VDSM-REGsupplies information about itself and its host using port
- Libvirt facilitates the management of virtual machines and their associated virtual devices. When Red Hat Virtualization Manager initiates virtual machine life-cycle commands (start, stop, reboot), VDSM invokes libvirt on the relevant host machines to execute them.
- Storage Pool Manager, SPM
- The Storage Pool Manager (SPM) is a role assigned to one host in a data center. The SPM host has sole authority to make all storage domain structure metadata changes for the data center. This includes creation, deletion, and manipulation of virtual disk images, snapshots, and templates. It also includes allocation of storage for sparse block devices on a Storage Area Network(SAN). The role of SPM can be migrated to any host in a data center. As a result, all hosts in a data center must have access to all the storage domains defined in the data center.Red Hat Virtualization Manager ensures that the SPM is always available. In case of storage connectivity errors, the Manager re-assigns the SPM role to another host.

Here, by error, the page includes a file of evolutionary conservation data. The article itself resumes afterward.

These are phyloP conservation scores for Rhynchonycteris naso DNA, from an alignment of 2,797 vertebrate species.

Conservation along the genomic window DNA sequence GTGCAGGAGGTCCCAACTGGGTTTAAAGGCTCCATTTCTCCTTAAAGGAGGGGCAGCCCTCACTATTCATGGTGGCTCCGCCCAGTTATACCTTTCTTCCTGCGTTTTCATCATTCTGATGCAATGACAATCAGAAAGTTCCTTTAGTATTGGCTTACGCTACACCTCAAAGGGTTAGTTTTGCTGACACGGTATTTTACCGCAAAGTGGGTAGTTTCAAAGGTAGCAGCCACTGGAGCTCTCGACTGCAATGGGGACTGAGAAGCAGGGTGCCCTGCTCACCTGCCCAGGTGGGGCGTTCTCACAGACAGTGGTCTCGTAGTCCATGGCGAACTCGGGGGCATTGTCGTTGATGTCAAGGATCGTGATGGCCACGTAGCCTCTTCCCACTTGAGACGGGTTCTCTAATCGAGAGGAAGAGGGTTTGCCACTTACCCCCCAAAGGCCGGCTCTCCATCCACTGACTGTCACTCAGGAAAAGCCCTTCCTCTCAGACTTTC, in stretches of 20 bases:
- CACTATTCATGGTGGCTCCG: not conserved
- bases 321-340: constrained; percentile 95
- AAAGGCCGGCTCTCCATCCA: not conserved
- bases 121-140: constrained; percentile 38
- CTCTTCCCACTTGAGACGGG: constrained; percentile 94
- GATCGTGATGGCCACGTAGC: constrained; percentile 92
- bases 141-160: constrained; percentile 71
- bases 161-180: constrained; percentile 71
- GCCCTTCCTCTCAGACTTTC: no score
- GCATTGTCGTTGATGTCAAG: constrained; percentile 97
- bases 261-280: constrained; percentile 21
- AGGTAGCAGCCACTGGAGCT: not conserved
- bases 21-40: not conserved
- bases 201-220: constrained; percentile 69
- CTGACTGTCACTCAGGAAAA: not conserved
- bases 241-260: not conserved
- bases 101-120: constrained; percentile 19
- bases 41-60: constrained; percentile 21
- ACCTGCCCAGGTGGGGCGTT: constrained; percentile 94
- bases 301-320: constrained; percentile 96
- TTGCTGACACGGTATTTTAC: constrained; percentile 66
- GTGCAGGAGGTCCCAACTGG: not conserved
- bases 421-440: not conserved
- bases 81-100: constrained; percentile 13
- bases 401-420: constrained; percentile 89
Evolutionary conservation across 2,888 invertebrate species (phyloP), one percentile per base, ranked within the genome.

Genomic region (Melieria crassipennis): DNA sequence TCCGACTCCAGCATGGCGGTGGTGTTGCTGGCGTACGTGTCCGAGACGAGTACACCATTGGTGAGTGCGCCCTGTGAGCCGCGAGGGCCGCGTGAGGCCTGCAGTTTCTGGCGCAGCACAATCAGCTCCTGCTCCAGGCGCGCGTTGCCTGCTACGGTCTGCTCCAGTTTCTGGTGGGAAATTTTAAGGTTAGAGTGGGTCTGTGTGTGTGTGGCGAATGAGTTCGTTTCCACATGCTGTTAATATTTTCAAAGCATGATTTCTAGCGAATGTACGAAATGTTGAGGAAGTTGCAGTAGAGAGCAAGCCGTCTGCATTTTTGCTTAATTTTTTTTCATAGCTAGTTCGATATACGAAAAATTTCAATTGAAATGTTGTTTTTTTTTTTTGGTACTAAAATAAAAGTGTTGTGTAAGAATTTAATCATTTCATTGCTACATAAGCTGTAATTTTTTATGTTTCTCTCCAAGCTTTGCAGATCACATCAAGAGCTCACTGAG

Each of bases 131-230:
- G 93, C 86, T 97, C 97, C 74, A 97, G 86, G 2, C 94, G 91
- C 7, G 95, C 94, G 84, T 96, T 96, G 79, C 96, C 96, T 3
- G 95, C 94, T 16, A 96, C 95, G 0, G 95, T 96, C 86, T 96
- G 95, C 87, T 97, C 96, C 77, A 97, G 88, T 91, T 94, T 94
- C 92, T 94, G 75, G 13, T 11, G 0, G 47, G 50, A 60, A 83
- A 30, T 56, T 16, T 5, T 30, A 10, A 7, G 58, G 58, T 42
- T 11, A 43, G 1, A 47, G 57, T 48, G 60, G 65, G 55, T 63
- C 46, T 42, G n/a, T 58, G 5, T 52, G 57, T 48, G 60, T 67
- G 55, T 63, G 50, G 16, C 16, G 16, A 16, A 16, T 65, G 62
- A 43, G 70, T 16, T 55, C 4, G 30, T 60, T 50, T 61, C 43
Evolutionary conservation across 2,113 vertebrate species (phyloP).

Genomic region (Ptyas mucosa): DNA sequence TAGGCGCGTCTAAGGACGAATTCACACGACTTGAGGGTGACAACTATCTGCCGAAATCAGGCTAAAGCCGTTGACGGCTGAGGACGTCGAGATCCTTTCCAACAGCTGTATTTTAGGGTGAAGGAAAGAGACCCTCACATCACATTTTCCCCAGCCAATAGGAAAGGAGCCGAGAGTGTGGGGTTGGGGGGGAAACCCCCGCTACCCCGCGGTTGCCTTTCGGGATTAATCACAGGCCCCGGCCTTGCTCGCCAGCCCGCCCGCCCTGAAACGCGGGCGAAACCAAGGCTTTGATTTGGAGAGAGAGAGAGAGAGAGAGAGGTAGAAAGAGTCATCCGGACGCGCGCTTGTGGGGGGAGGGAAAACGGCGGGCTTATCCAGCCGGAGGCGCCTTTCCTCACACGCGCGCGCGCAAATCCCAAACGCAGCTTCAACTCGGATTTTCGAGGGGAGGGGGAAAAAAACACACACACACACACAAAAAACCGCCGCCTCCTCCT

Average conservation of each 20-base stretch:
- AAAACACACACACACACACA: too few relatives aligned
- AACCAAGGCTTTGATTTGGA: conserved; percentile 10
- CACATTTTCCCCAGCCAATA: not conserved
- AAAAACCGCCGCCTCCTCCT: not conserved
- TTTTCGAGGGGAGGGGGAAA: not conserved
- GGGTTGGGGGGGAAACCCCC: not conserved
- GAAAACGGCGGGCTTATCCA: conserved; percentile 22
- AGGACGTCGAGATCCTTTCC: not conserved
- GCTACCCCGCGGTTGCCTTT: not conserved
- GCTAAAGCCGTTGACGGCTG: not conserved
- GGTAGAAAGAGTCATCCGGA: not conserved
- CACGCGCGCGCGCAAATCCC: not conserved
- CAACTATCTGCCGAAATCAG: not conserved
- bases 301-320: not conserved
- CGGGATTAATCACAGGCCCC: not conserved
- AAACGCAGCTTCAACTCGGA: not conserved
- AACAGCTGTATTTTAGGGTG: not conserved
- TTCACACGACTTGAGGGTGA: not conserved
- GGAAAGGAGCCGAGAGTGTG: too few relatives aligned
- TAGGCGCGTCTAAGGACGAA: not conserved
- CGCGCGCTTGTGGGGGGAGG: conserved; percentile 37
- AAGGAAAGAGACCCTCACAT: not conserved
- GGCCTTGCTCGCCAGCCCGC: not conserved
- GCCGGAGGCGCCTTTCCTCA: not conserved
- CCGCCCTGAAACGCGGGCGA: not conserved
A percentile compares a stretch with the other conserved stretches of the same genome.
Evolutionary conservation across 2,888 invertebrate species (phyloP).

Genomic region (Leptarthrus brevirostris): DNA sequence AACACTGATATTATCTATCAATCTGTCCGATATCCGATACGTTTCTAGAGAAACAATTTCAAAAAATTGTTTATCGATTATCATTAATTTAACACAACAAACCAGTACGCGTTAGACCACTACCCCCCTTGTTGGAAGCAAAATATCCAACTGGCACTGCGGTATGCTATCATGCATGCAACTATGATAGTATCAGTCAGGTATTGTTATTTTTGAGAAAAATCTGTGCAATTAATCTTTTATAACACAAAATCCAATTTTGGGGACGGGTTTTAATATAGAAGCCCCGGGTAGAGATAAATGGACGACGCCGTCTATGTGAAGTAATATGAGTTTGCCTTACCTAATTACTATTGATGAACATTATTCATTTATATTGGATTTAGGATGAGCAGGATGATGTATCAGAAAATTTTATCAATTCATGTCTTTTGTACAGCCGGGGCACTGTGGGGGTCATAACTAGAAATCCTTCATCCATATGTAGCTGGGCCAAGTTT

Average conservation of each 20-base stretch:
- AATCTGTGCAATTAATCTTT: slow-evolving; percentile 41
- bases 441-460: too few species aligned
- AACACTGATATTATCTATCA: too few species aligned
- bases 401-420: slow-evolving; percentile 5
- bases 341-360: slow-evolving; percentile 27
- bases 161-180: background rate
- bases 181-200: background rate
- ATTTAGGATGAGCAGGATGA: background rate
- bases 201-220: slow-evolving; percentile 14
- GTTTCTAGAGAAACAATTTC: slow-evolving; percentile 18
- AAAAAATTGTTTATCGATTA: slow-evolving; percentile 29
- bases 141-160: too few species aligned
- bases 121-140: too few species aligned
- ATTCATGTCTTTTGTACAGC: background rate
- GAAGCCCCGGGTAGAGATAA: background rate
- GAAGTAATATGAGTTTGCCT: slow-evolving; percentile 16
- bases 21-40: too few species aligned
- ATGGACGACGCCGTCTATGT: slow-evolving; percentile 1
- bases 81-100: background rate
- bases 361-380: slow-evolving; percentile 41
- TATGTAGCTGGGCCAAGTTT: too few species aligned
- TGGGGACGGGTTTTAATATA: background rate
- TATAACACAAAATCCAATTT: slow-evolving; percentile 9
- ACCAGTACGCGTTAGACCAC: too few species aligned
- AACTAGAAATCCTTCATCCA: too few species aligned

- Guest Operating System
- Guest operating systems can be installed without modification on virtual machines in a Red Hat Virtualization environment. The guest operating system, and any applications on the guest, are unaware of the virtualized environment and run normally.Red Hat provides enhanced device drivers that allow faster and more efficient access to virtualized devices. You can also install the Red Hat Virtualization Guest Agent on guests, which provides enhanced guest information to the management console.